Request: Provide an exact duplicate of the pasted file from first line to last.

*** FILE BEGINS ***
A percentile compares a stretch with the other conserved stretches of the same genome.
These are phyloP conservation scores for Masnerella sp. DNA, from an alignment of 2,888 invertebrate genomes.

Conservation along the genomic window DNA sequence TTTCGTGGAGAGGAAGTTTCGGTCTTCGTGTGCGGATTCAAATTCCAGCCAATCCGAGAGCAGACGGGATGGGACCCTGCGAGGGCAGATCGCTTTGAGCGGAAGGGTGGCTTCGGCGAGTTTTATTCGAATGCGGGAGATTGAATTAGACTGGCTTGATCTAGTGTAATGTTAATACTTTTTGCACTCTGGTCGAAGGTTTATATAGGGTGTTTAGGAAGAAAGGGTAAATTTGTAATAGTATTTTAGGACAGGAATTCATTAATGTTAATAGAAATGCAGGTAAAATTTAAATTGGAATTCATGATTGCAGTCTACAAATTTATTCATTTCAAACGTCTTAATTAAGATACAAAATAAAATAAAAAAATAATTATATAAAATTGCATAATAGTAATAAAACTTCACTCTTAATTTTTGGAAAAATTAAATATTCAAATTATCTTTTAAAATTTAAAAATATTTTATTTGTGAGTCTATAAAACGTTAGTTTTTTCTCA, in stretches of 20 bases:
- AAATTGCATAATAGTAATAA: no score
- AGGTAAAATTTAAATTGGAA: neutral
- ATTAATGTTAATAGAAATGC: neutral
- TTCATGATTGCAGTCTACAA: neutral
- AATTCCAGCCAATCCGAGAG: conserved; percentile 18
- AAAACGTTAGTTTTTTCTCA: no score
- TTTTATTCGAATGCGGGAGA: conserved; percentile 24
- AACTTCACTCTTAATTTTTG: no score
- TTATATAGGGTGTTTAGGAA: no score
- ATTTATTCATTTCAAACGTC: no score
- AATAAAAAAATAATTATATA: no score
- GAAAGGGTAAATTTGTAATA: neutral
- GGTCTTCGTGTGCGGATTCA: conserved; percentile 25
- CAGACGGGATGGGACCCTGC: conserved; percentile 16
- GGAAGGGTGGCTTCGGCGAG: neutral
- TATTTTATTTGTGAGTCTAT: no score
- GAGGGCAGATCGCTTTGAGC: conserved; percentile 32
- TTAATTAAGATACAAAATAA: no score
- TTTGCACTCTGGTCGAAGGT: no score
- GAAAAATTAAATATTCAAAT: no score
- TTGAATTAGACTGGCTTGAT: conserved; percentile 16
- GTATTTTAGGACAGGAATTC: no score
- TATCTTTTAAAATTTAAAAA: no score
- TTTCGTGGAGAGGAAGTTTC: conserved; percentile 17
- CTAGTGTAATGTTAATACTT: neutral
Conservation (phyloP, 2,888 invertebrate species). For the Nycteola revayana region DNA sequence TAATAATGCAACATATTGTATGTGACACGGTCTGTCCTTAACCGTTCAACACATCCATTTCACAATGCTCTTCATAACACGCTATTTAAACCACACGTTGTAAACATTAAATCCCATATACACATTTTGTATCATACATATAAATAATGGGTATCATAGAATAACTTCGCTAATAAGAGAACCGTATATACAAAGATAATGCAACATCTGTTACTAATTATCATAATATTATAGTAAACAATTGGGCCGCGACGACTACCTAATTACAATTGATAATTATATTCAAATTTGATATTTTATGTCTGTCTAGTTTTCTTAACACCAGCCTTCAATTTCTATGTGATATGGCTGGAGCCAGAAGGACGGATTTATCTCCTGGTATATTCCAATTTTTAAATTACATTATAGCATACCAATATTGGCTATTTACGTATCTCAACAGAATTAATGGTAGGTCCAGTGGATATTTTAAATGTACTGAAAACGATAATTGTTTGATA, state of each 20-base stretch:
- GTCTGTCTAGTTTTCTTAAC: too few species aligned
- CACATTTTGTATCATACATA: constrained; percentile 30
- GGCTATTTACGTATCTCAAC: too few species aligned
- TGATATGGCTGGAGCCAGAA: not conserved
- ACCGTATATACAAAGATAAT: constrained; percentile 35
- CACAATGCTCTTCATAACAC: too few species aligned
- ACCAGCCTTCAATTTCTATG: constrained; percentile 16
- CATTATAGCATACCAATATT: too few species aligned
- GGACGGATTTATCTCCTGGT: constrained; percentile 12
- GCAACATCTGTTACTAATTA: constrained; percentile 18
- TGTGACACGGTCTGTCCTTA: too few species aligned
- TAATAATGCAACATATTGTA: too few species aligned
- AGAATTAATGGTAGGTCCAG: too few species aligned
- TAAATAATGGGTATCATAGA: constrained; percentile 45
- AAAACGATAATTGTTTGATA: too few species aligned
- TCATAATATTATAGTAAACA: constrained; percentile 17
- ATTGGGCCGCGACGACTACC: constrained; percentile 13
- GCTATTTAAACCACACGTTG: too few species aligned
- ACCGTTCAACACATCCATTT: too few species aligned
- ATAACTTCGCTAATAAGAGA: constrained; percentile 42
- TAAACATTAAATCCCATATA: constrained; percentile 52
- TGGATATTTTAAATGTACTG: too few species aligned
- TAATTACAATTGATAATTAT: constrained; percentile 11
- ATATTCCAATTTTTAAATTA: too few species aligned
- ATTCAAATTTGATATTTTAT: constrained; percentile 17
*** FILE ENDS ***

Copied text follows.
A percentile compares a stretch with the other conserved stretches of the same genome.
These are phyloP conservation scores for Masnerella sp. DNA, from an alignment of 2,888 invertebrate genomes.

Conservation along the genomic window DNA sequence TTTCGTGGAGAGGAAGTTTCGGTCTTCGTGTGCGGATTCAAATTCCAGCCAATCCGAGAGCAGACGGGATGGGACCCTGCGAGGGCAGATCGCTTTGAGCGGAAGGGTGGCTTCGGCGAGTTTTATTCGAATGCGGGAGATTGAATTAGACTGGCTTGATCTAGTGTAATGTTAATACTTTTTGCACTCTGGTCGAAGGTTTATATAGGGTGTTTAGGAAGAAAGGGTAAATTTGTAATAGTATTTTAGGACAGGAATTCATTAATGTTAATAGAAATGCAGGTAAAATTTAAATTGGAATTCATGATTGCAGTCTACAAATTTATTCATTTCAAACGTCTTAATTAAGATACAAAATAAAATAAAAAAATAATTATATAAAATTGCATAATAGTAATAAAACTTCACTCTTAATTTTTGGAAAAATTAAATATTCAAATTATCTTTTAAAATTTAAAAATATTTTATTTGTGAGTCTATAAAACGTTAGTTTTTTCTCA, in stretches of 20 bases:
- AAATTGCATAATAGTAATAA: no score
- AGGTAAAATTTAAATTGGAA: neutral
- ATTAATGTTAATAGAAATGC: neutral
- TTCATGATTGCAGTCTACAA: neutral
- AATTCCAGCCAATCCGAGAG: conserved; percentile 18
- AAAACGTTAGTTTTTTCTCA: no score
- TTTTATTCGAATGCGGGAGA: conserved; percentile 24
- AACTTCACTCTTAATTTTTG: no score
- TTATATAGGGTGTTTAGGAA: no score
- ATTTATTCATTTCAAACGTC: no score
- AATAAAAAAATAATTATATA: no score
- GAAAGGGTAAATTTGTAATA: neutral
- GGTCTTCGTGTGCGGATTCA: conserved; percentile 25
- CAGACGGGATGGGACCCTGC: conserved; percentile 16
- GGAAGGGTGGCTTCGGCGAG: neutral
- TATTTTATTTGTGAGTCTAT: no score
- GAGGGCAGATCGCTTTGAGC: conserved; percentile 32
- TTAATTAAGATACAAAATAA: no score
- TTTGCACTCTGGTCGAAGGT: no score
- GAAAAATTAAATATTCAAAT: no score
- TTGAATTAGACTGGCTTGAT: conserved; percentile 16
- GTATTTTAGGACAGGAATTC: no score
- TATCTTTTAAAATTTAAAAA: no score
- TTTCGTGGAGAGGAAGTTTC: conserved; percentile 17
- CTAGTGTAATGTTAATACTT: neutral
Conservation (phyloP, 2,888 invertebrate species). For the Nycteola revayana region DNA sequence TAATAATGCAACATATTGTATGTGACACGGTCTGTCCTTAACCGTTCAACACATCCATTTCACAATGCTCTTCATAACACGCTATTTAAACCACACGTTGTAAACATTAAATCCCATATACACATTTTGTATCATACATATAAATAATGGGTATCATAGAATAACTTCGCTAATAAGAGAACCGTATATACAAAGATAATGCAACATCTGTTACTAATTATCATAATATTATAGTAAACAATTGGGCCGCGACGACTACCTAATTACAATTGATAATTATATTCAAATTTGATATTTTATGTCTGTCTAGTTTTCTTAACACCAGCCTTCAATTTCTATGTGATATGGCTGGAGCCAGAAGGACGGATTTATCTCCTGGTATATTCCAATTTTTAAATTACATTATAGCATACCAATATTGGCTATTTACGTATCTCAACAGAATTAATGGTAGGTCCAGTGGATATTTTAAATGTACTGAAAACGATAATTGTTTGATA, state of each 20-base stretch:
- GTCTGTCTAGTTTTCTTAAC: too few species aligned
- CACATTTTGTATCATACATA: constrained; percentile 30
- GGCTATTTACGTATCTCAAC: too few species aligned
- TGATATGGCTGGAGCCAGAA: not conserved
- ACCGTATATACAAAGATAAT: constrained; percentile 35
- CACAATGCTCTTCATAACAC: too few species aligned
- ACCAGCCTTCAATTTCTATG: constrained; percentile 16
- CATTATAGCATACCAATATT: too few species aligned
- GGACGGATTTATCTCCTGGT: constrained; percentile 12
- GCAACATCTGTTACTAATTA: constrained; percentile 18
- TGTGACACGGTCTGTCCTTA: too few species aligned
- TAATAATGCAACATATTGTA: too few species aligned
- AGAATTAATGGTAGGTCCAG: too few species aligned
- TAAATAATGGGTATCATAGA: constrained; percentile 45
- AAAACGATAATTGTTTGATA: too few species aligned
- TCATAATATTATAGTAAACA: constrained; percentile 17
- ATTGGGCCGCGACGACTACC: constrained; percentile 13
- GCTATTTAAACCACACGTTG: too few species aligned
- ACCGTTCAACACATCCATTT: too few species aligned
- ATAACTTCGCTAATAAGAGA: constrained; percentile 42
- TAAACATTAAATCCCATATA: constrained; percentile 52
- TGGATATTTTAAATGTACTG: too few species aligned
- TAATTACAATTGATAATTAT: constrained; percentile 11
- ATATTCCAATTTTTAAATTA: too few species aligned
- ATTCAAATTTGATATTTTAT: constrained; percentile 17